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. Last Updated: 07/27/2016

Coach Reluctantly Rockets to Celebrity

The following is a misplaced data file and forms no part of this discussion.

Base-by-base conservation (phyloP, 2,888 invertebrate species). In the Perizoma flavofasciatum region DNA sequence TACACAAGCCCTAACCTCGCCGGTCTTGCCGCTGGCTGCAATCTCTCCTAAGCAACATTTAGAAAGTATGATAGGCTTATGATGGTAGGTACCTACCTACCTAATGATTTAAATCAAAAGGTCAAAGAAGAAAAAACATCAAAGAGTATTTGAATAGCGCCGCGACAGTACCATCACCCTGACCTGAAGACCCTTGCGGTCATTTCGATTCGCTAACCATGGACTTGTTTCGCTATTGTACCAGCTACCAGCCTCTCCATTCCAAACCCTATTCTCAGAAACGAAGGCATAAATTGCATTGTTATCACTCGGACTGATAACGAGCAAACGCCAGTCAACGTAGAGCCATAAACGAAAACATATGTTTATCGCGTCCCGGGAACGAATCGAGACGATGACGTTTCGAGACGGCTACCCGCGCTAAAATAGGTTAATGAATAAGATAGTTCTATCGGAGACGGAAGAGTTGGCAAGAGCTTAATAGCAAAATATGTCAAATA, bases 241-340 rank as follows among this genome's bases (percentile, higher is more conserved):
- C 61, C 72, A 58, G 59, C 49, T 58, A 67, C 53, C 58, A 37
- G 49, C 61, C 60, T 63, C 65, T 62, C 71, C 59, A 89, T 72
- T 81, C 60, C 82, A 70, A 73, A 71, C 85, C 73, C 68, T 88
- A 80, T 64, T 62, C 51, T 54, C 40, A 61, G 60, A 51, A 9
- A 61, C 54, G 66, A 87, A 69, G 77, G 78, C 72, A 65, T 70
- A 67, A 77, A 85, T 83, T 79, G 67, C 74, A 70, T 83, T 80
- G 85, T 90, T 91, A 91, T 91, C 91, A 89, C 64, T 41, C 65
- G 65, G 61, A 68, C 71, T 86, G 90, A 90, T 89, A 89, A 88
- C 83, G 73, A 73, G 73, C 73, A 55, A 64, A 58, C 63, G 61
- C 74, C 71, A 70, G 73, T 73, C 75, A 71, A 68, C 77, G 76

HOUSTON, Texas -- Rudy Tomjanovich realizes he can't have both the National Basketball Association championship and his privacy. But if the Houston Rockets can win the franchise's first title, he'll figure out a way to deal with the sudden celebrity that comes with coaching success. "I like to go around in shorts and sometimes not shave and things like that, and just be out with the kids," Tomjanovich said. "It embarrasses me when some people make such a show of attention, but I'm not going to hide." At the end of last season, the Rockets coach tried to slip into a hardware store near his home on Lake Conroe. He just wanted to make his purchase and leave. That did not happen. "The speaker system came on and this voice says, 'We have a celebrity in our store. Right now he's in aisle 7, no, he's in aisle 8,'" Tomjanovich said, laughing. His cover blown, Tomjanovich headed for the exit. "I'm still going to favorite restaurants," he said. "It wears on you but it's a positive. It's better than a posse chasing me out of town." The man who didn't want to be an NBA head coach has overcome his reluctance quite well. While his private life has suffered, he has become one of the most admired and recognizable sports personalities in the city. It is a chapter in his basketball career that Tomjanovich could not have imagined. "I thought I'd just hang around for 20 years or so and say, 'Hell, this is embarrassing,' and quit," he said. After a successful 11-year playing career, Tomjanovich settled in with the Rockets for two years as a scout and nine more as an assistant coach, taking him up to the 1991-92 season when the Rockets fired Don Chaney. Former owner Charlie Thomas turned to first assistant Carroll Dawson, who had to decline because he was battling a serious eye injury. Tomjanovich took the job, but agreed only to finish the season. He was comfortable as an assistant and he remembered the advice from former Rockets coach Bill Fitch about the difference. "Fitch used to tell me, 'Boy, that's just a little move from one seat to the other,' but I jumped over two seats," Tomjanovich said. "If you're the first assistant, you might expect something. I was just the second assistant." With Tomjanovich as interim coach, the Rockets finished the season 16-14 and Tomjanovich decided to step out of his comfort zone and give head coaching a chance. The Rockets had a 55-27 record last season that included a 24-17 road record and a 15-game winning streak. He finished second in the Coach of the Year voting to New York's Pat Riley in the closest voting (32-31) in the history of the award. This season, Tomjanovich has taken the Rockets to their third trip to the NBA Finals. He's been a part of all three teams as either a player or coach. Tomjanovich grew up in blue-collar Hamtramck, Michigan, where he learned early he would have to work if he wanted a better life. It wasn't the kind of neighborhood where you would expect a BMW for graduation. He got a basketball scholarship to Michigan, where he averaged 25.1 points per game for his career and, as a senior in 1970, he averaged 30.1. He and Cassie Russell are the only Michigan players to average 30 points for a season. The Rockets drafted Tomjanovich in the first round in 1970, where he averaged 17.4 points per game for his career, third on the Rockets all-time list. Now he is making his mark as the head coach, benefiting from the knowledge of the head coaches he has served. "Fitch gave me the opportunity to edit tapes, do college and advance scouting, scout teams in the playoffs," Tomjanovich said. "By being on the road a lot, I learned a lot about different systems." Tomjanovich has impressed his players with his directness and fairness. They don't always like his decisions, but they respect him.